Additional Resources

  1. Murray, Ian. 2016. Brexit – The Prisoner’s Dilemma of Britain and the EU. ValueWalk . Accessed October 7th, 2016. 
    http://www.valuewalk.com/2016/06/brexit-prisoners-dilemma/.

  2. Levy, Phil. 2011. The Multilateral Vacuum. Foreign Policy . Accessed October 7th, 2016.
    http://foreignpolicy.com/2011/09/07/the-multilateral-vacuum/.

 

Week 3 Cooperation under Anarchy

 

Course Announcements

  1. Research Proposal Due Next Week! Don’t forget your research proposal for your final paper is due by 5:00pm next Thursday . The details for the assignment are outlined in the final paper instructions on Canvas, under “Part I.” Don’t worry if you haven’t figured out your argument or aren’t exactly sure how to connect your case knowledge to what we’ve been talking about in class. We mostly want to make sure that you’ve started reading about your case and you aren’t just reporting information that appears in the intro to the Wikipedia article on your topic.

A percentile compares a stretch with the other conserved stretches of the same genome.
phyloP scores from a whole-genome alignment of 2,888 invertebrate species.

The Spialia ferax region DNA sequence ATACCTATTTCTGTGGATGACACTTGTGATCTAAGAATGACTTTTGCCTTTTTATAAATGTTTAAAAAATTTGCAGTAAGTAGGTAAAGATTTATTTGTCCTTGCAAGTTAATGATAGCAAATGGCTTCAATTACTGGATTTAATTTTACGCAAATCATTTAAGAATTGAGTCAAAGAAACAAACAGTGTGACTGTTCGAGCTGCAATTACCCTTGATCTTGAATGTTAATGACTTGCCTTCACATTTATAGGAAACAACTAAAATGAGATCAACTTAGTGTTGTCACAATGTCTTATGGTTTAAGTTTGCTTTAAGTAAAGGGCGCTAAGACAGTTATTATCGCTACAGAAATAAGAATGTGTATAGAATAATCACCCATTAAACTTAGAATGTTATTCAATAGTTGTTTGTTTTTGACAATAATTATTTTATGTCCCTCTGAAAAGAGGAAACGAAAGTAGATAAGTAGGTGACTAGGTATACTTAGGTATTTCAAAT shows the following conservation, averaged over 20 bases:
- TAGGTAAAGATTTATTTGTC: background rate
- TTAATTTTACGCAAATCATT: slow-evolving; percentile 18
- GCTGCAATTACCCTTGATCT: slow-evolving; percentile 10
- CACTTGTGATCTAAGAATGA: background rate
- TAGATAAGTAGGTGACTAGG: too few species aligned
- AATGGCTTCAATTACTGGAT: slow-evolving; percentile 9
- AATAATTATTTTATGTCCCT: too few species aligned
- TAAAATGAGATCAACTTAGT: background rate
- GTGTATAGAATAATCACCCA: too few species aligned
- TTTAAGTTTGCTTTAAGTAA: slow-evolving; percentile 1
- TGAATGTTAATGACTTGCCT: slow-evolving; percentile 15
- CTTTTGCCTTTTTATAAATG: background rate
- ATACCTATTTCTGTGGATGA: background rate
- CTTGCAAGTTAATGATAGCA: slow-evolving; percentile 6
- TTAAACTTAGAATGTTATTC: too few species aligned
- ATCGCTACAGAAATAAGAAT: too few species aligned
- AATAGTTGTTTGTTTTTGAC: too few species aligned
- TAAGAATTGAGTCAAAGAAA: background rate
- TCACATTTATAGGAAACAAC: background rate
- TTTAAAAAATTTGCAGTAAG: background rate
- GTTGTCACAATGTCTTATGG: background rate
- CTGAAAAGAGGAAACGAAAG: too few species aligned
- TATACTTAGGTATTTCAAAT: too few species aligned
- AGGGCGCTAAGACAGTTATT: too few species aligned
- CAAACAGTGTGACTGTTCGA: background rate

2. Midterm Review Session. The midterm is rapidly approaching! The exam will be on Monday, October 24th in class, and we’ll give you more details about what to expect next week. However, for now I just want to gauge your interest in having a midterm review session and whether you’d rather have it on Thursday or Sunday evening before the exam.

Section Objectives